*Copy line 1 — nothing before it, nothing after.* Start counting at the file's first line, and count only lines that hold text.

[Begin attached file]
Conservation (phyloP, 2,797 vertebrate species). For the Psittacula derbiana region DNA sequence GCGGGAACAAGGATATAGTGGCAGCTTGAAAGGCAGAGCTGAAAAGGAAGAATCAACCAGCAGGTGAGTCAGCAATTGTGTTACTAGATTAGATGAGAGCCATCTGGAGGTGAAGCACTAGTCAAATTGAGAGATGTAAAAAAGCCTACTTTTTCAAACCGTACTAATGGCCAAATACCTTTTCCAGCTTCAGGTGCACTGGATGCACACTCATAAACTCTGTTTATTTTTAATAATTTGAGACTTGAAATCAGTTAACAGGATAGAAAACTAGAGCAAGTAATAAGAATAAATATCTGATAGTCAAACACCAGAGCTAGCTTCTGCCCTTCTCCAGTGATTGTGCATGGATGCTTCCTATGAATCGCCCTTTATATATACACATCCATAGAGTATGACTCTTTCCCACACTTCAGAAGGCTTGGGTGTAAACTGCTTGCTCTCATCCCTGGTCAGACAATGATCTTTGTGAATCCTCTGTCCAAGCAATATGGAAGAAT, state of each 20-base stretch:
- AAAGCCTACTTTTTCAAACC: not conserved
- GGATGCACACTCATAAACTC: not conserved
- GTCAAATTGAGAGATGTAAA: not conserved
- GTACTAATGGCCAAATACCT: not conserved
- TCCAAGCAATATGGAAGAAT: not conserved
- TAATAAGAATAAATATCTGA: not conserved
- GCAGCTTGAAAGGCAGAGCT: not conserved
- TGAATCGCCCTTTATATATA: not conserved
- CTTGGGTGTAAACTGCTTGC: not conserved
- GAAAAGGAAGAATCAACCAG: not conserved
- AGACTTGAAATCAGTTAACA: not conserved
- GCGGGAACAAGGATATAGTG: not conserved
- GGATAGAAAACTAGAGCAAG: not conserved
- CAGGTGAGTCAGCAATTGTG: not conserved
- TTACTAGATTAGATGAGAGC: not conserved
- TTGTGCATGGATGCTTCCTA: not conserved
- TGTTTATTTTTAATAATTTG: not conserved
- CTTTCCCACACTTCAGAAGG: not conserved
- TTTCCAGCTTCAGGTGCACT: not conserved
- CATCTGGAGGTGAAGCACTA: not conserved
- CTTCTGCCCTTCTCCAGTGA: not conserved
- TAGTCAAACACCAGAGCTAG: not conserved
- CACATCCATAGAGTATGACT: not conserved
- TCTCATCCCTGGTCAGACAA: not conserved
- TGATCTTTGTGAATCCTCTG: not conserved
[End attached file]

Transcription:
Conservation (phyloP, 2,797 vertebrate species). For the Psittacula derbiana region DNA sequence GCGGGAACAAGGATATAGTGGCAGCTTGAAAGGCAGAGCTGAAAAGGAAGAATCAACCAGCAGGTGAGTCAGCAATTGTGTTACTAGATTAGATGAGAGCCATCTGGAGGTGAAGCACTAGTCAAATTGAGAGATGTAAAAAAGCCTACTTTTTCAAACCGTACTAATGGCCAAATACCTTTTCCAGCTTCAGGTGCACTGGATGCACACTCATAAACTCTGTTTATTTTTAATAATTTGAGACTTGAAATCAGTTAACAGGATAGAAAACTAGAGCAAGTAATAAGAATAAATATCTGATAGTCAAACACCAGAGCTAGCTTCTGCCCTTCTCCAGTGATTGTGCATGGATGCTTCCTATGAATCGCCCTTTATATATACACATCCATAGAGTATGACTCTTTCCCACACTTCAGAAGGCTTGGGTGTAAACTGCTTGCTCTCATCCCTGGTCAGACAATGATCTTTGTGAATCCTCTGTCCAAGCAATATGGAAGAAT, state of each 20-base stretch: